Peter Hutton, a former executive vice president at ARM, is chairman. Tim Ramsdale, a former vice president of engineering and general manager of the imaging and vision business at ARM, is the CEO. However, even though the company was founded in August 2017, it is still saying very little about itself. A “de-cloaking” of the company is expected soon.
On a networking website for Cambridge, Agile Analog claims it to have design automation technology that will enable its engineers to design analog IP faster than the competition, to a higher quality, and on any silicon manufacturing process.
That brief statement does not say whether Agile Analog will be able to retarget different silicon manufacturing process easily, which would be a boon, or whether it will be able to address more exotic compound semiconductor manufacturing processes such as gallium-arsenide, silicon-carbide or gallium-nitride.
It is notable that “agile engineering” is a recognized approach to software development that is not yet often applied in hardware engineering. The “agile” approach favours fast delivery to the customer of working prototypes, together with rapid iteration and testing of multiple instantiations of the product. This contrasts to the more familiar project management approach that puts substantial requirements capture and set up phases up front followed by detailed design and concluding with test. The project only delivers at the end of the process and if it then requires an iteration this can be expensive in engineering time and missed market opportunities. Agile engineering is said to produce shorter development times and copes better with late changes in specification but it remains unclear as to whether this is where Agile Analog is adding value.
Agile Analog’s interest in the analog sector makes sense. While ARM may be a testament to the power of digital IP, that is now a market where the barriers to entry are lower and the competition is higher (see ARM, MIPS, Imagination lose IP market share). And this is mainly due to increasingly sophisticated and abstract EDA and software development tools.
Next: Automating analog circuit design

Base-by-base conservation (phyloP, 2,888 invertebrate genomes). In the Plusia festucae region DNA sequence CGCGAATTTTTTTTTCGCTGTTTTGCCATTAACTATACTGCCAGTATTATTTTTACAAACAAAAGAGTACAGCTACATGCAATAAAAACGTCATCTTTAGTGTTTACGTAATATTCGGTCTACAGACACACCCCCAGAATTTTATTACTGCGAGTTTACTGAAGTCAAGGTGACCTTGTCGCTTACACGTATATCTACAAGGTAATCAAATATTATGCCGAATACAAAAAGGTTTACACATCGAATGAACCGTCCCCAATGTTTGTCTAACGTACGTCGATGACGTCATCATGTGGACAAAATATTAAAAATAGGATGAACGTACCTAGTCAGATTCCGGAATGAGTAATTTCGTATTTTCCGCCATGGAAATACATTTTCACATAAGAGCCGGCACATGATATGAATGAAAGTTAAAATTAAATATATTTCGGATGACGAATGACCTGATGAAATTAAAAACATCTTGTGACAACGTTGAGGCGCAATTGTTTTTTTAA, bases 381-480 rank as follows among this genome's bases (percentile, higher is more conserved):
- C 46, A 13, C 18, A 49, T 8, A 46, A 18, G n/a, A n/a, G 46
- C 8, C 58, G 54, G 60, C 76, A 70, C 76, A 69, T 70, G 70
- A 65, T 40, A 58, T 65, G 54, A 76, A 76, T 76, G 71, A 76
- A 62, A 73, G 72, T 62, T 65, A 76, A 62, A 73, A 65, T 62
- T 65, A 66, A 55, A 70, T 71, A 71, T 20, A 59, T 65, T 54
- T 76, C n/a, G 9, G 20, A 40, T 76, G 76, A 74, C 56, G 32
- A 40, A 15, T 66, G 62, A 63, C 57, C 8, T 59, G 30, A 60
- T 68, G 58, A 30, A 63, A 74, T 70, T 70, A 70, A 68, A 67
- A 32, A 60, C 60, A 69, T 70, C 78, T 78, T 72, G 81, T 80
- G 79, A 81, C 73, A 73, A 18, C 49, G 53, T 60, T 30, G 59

As a result there is a growing interest in how to automate analog design that, until now, has been seen as a highly-demanding activity and one that must be done at low levels of abstraction by skilled professionals.
A number of companies are emerging to address the analog IP market and reducing the time to characterized and performant IP would clearly be a market advantage. Startups in this area include Movellus Inc., Palma Ceia Semidesign Inc. and Thalia Ltd.
Agile Analog would appear to be the brainchild of leading shareholder and co-founder Michael Hulse, who serves the company as CTO.
On his LinkedIn page Hulse states that he has introduced technical innovations and commercial strategies to improve design productivity, design quality and schedule predictability in analogue, digital and mixed-signal integrated circuit engineering. So it is clear that productivity in design automation is his area of expertise.
In October 2013 Hulse was the founder of Anaic Ltd. but that company was acquired by the newly formed Agile Analog Ltd. in December 2017, suggesting that the technology behind Agile Analog may have a longer history. Anaic may or may not stand for analog IC. Prior to Anaic, Hulse was director of another company – IPICSi Ltd. – that appears to have had a focus on design productivity.
And before that Hulse was spent time as an engineer and engineering manager with STMicroelectronics, Standard Microsystems Corp., National Semiconductor and CSR Ltd. His five years at CSR included two as director of analog design automation.
With Agile Analog Hulse appears to have tapped into the ex- and current ARM network.
Chairman Peter Hutton is a former executive vice president at ARM who left the processor IP licensor in March 2017 and moved into consultancy and venture capital. Before joining ARM Hutton was at Wolfson Microelectronics and EDA company Cadence Design Systems.
CEO Ramsdale’s pedigree includes ARM and ten years at Broadcom, including six years as vice president of engineering. Prior to that he was a senior engineer at that well-known Cambridge proving ground Alphamosaic Ltd.
Next: Others of significance
Agile Analog also has on the board Mark Redford, ARM’s vice president of emerging technology, Eric Gunn, a former COO at Gold Standard Simulations and SureCore Ltd. and before that an account director for TSMC and European general manager for Global UniChip Corp.
Hutton spoke to eeNews Europe but with the caveat that the company is still in stealth mode and that not much could be said. He made the point that contemporary analog IP companies tend to be highly specialized but that what they do is essentially skilled manual engineering. “Why would you go into analog IP unless it is to offer a reasonably wide IP portfolio?” Hutton asked. He added: “I worked at Cadence in the 1980s and 1990s. It seems to me that analog EDA has not moved on much since when I was there.”
Agile Analog is hiring with openings listed on its website for a senior analog IC design engineer and senior software engineer.
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